"Different ethnic groups, especially Native Americans, African Americans and people from South Asia seem to tolerate obesity less and are more prone to obesity-related comorbidities," said Schauer. "The association might be stronger in those groups."
Others believe the association would be similar to the one seen in whites, and the authors wrote, "Similar analyses are underway in other populations."
The study also found an association between being underweight and a higher risk for mortality.
"With a BMI below normal, we see a rise in mortality. People who have cancer could lose body mass," said Schauer. "It could be an indicator they have another chronic illness."
Despite the study's weak points, obesity experts say the fact that it's very large makes it statistically powerful. They also say the study drives home a long-held belief.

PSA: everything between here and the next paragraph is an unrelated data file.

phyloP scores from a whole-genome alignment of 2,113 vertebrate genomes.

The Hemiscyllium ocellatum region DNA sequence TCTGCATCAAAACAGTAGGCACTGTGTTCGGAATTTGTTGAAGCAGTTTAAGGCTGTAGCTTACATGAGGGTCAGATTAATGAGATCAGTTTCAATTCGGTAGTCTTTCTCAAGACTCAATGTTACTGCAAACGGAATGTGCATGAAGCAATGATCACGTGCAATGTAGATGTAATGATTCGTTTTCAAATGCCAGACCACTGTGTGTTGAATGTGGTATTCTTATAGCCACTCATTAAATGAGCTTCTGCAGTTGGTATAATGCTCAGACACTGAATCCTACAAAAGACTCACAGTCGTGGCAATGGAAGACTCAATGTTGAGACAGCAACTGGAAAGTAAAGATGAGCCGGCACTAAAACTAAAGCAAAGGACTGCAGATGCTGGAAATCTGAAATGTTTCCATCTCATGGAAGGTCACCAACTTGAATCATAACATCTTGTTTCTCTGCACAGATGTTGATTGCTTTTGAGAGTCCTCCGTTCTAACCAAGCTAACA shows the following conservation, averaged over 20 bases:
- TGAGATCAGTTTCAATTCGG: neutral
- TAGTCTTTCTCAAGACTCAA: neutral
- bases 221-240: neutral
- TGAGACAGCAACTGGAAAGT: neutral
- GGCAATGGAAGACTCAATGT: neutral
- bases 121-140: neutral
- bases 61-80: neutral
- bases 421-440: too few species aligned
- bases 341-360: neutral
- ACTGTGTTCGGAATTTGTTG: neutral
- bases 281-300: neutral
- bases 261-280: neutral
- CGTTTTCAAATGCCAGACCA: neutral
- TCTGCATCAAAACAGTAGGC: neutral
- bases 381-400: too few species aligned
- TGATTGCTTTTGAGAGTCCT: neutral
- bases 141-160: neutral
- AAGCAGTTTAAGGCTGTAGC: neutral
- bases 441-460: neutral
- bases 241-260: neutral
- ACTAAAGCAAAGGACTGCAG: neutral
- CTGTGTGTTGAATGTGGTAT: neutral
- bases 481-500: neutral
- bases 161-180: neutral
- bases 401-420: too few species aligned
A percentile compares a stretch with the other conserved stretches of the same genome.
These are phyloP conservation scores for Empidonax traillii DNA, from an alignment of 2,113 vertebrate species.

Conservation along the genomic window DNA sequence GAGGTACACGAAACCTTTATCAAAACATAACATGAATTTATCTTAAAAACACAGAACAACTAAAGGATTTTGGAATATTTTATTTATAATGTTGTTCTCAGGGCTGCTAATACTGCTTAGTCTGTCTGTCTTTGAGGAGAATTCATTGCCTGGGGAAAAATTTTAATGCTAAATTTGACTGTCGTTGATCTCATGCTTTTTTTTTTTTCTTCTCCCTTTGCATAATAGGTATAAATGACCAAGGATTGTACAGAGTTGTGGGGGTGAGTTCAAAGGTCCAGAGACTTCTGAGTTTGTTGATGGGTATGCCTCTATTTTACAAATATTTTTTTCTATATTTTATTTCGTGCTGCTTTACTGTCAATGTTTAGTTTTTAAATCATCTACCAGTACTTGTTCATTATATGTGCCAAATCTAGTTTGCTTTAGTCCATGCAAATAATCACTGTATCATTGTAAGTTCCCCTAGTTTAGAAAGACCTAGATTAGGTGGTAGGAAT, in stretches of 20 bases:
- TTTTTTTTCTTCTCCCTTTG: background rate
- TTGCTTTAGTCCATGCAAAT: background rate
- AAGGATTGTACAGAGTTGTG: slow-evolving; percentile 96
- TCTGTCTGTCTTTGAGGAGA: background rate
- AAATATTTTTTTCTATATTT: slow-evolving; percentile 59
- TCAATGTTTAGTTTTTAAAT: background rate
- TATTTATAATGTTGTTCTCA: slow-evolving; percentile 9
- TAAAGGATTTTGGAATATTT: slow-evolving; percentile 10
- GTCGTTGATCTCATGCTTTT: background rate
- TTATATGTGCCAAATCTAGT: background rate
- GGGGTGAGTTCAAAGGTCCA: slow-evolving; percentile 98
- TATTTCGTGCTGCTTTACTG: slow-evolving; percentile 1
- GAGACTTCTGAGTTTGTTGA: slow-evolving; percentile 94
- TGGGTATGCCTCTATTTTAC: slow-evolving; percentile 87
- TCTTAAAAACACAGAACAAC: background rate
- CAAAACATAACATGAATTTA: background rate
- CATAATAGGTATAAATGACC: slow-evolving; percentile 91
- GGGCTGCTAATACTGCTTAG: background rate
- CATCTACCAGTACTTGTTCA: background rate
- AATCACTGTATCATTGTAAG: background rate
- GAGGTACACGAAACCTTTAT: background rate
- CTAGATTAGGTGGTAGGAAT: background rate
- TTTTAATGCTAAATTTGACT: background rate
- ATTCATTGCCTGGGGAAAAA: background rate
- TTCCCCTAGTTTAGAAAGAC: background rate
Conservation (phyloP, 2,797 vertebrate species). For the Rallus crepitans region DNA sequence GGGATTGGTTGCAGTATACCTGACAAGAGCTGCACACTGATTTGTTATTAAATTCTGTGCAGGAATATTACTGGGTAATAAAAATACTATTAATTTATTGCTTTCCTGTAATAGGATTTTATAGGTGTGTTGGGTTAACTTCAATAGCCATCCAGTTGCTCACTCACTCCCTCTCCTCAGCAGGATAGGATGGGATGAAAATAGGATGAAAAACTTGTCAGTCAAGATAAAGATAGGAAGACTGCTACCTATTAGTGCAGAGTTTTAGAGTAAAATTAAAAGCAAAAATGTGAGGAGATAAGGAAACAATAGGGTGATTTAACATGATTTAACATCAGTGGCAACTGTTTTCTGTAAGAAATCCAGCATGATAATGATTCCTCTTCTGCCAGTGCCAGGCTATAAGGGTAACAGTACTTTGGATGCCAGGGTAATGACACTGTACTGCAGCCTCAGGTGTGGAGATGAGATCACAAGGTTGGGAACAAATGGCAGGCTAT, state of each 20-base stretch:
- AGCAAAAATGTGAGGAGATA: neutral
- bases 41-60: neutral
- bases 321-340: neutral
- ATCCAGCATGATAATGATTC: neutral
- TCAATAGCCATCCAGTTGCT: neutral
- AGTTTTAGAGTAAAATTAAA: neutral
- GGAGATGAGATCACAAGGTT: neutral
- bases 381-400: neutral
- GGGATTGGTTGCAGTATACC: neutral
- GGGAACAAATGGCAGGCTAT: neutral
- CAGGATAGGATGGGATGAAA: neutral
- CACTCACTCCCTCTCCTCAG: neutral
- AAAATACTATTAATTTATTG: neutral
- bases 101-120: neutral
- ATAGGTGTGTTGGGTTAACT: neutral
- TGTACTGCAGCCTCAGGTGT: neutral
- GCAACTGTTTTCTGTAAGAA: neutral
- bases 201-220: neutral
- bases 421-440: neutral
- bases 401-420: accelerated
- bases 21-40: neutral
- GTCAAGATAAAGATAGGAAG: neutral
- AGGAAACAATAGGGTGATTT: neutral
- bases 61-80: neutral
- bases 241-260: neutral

"This study is an updated version of what we've had for many years," said Atkinson. "Back in the 60s and 70s, there were [results] that looked just like this."
"The association between BMI and premature mortality has been known for quite a while, but it strengthens the whole argument," said Schauer.
"It shows the lowest mortality in the BMI range between 20 and 25. This coincides with the guidelines we currently have when we assess someone's body weight," said Kushner. "It's the healthy weight range."